In periods of affluence, most people get along fine – even when they are from different ethnic or religious backgrounds, but when resources are scarce, former friends and neighbours often turn into foes. We have seen this too many times throughout history. Across the world, food insecurity fuels conflict and in turn, conflict fuels food insecurity, creating a vicious circle. For example, when in 1994, genocide engulfed Rwanda, this human catastrophe was fuelled by ethnic hatred, but economic crisis, poverty and hunger also played their part.
This vicious circle is found around the world and women can play a vital role in breaking it. One in seven of the world's population is malnourished. The UN Food Agency estimates that by giving equal rights to women farmers – meaning giving them the same access as men to productive resources such as land and credit – 100 to 150 million people would be lifted out of hunger.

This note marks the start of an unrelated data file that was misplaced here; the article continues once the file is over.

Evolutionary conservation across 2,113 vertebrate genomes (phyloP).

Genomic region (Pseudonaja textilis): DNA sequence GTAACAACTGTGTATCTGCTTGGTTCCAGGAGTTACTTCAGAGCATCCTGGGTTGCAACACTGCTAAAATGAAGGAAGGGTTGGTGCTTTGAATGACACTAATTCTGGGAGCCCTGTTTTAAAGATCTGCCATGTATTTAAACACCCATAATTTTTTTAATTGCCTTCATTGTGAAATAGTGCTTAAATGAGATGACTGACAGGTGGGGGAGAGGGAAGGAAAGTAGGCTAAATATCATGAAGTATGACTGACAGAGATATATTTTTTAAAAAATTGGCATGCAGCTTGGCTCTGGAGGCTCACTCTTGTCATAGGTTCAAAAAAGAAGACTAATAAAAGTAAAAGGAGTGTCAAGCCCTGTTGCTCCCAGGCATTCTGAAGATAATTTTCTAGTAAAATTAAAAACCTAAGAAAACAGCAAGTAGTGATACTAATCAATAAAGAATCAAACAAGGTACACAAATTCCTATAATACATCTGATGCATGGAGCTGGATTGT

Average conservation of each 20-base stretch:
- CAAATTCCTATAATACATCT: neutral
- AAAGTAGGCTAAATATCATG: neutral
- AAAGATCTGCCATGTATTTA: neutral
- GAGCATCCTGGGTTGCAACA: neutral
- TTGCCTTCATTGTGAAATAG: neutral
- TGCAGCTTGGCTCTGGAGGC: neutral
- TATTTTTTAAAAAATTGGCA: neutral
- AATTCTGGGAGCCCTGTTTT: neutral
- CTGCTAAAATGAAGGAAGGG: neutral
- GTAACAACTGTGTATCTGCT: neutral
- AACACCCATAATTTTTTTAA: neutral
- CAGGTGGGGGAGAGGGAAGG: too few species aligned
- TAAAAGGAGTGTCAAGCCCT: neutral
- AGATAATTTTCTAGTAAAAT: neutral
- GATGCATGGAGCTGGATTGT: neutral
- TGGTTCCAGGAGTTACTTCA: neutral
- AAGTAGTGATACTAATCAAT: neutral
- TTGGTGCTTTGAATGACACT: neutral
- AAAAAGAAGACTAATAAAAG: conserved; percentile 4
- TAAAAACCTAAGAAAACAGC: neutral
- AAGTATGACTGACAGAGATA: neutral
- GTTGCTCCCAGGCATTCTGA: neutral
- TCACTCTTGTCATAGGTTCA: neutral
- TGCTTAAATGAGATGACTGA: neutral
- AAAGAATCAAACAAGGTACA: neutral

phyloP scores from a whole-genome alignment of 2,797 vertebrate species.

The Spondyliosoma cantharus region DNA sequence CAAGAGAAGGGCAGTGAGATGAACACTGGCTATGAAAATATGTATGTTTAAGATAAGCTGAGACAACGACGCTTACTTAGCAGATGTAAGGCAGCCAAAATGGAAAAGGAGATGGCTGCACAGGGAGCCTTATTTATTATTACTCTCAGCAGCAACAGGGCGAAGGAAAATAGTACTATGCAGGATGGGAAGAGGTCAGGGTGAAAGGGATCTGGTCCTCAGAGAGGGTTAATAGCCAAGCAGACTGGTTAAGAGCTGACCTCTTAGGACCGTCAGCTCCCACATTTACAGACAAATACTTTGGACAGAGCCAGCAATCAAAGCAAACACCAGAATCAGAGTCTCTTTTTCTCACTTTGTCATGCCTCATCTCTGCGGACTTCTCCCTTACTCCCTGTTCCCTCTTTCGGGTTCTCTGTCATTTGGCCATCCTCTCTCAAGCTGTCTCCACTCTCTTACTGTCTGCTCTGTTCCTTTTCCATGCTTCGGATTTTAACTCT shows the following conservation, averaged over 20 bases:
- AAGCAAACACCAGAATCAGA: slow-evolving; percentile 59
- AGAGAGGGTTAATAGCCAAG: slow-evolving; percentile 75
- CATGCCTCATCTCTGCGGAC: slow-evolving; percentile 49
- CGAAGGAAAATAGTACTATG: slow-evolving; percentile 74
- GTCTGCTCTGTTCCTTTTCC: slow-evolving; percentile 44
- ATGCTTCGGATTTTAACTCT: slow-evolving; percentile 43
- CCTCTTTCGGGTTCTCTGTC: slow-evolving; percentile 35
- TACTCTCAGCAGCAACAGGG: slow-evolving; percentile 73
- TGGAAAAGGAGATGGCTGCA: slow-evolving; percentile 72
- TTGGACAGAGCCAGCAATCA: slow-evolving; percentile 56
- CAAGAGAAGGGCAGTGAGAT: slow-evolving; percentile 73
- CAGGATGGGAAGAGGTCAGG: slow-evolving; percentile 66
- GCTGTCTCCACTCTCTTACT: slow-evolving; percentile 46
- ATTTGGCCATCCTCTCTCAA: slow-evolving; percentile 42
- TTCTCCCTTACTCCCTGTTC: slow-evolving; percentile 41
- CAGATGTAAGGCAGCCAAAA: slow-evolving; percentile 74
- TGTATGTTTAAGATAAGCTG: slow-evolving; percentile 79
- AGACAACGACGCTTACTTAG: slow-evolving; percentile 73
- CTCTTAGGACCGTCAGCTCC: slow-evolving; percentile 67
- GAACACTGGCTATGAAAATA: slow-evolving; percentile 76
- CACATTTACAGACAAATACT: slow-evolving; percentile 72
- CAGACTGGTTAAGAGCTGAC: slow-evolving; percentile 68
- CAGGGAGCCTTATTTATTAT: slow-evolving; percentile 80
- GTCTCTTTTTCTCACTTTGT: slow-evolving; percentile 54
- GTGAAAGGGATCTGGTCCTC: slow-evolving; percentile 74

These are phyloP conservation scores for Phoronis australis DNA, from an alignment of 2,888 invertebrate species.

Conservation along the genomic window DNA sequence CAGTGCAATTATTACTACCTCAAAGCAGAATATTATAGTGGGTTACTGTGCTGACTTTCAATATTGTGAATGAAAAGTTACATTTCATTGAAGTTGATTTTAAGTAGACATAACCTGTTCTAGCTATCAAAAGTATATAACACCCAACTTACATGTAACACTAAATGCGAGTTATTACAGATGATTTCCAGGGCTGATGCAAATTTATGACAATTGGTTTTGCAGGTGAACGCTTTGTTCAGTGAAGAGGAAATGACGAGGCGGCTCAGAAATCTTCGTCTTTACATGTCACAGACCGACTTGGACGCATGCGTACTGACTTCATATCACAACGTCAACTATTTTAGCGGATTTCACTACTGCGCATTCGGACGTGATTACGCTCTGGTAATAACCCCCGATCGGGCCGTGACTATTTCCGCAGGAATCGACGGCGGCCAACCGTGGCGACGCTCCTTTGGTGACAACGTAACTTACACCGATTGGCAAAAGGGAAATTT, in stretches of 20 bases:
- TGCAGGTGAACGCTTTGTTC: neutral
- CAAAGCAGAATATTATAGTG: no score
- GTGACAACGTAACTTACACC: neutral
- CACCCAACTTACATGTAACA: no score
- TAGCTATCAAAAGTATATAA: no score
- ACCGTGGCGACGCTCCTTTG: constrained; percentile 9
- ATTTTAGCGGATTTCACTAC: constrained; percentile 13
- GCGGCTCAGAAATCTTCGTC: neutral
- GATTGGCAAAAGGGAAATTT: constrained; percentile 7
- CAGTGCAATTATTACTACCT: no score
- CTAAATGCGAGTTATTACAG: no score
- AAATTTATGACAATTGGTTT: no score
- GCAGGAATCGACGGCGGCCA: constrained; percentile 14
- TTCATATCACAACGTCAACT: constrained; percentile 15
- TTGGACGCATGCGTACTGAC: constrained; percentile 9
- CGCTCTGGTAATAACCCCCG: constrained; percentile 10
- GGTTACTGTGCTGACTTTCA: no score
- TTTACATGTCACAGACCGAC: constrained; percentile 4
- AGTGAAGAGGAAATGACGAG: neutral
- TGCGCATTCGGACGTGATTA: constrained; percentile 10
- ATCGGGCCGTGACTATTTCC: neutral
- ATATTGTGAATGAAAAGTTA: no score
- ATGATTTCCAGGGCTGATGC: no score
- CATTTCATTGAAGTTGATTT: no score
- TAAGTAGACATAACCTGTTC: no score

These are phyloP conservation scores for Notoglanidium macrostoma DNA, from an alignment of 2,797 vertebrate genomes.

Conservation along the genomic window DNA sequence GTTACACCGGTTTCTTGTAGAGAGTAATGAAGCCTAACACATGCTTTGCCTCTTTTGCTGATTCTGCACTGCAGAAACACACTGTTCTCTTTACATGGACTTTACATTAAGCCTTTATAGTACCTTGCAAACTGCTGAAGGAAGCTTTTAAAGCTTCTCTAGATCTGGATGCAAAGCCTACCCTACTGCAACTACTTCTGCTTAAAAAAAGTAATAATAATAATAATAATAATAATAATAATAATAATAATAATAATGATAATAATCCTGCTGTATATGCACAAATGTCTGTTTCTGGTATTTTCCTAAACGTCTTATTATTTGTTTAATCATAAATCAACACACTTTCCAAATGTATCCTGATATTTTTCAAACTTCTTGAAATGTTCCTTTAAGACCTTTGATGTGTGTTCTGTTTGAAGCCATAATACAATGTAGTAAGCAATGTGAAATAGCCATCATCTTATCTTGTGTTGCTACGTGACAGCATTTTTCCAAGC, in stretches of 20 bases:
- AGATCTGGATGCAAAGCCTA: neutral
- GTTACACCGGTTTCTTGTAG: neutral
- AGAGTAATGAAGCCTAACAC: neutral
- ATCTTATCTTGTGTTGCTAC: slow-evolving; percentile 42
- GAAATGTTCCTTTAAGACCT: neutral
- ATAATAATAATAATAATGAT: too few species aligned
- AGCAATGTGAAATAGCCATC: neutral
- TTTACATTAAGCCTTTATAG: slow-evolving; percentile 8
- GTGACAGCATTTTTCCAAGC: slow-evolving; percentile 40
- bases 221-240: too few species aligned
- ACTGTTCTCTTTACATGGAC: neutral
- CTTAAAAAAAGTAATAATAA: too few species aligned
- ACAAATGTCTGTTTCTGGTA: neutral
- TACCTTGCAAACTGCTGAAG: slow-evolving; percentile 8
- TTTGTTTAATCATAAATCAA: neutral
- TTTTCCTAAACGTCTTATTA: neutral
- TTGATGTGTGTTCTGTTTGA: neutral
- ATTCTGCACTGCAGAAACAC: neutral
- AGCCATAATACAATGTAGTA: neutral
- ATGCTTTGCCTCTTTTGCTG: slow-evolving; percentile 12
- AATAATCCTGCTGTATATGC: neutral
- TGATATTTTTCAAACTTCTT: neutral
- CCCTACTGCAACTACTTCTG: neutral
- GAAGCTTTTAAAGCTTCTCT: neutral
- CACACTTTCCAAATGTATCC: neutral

The charity, Women for Women International, which aids women who have lived through wars around the world, has launched an innovative programme, helping women to put food on the table, earn an income and move from victim to productive member of society. The Commercial Integrated Farming Initiative (CIFI) programme trains women in organic farming techniques and food production in Rwanda, Democratic Republic of the Congo, Nigeria, South Sudan and Afghanistan.
To find out more or sponsor a woman, click here and watch this video: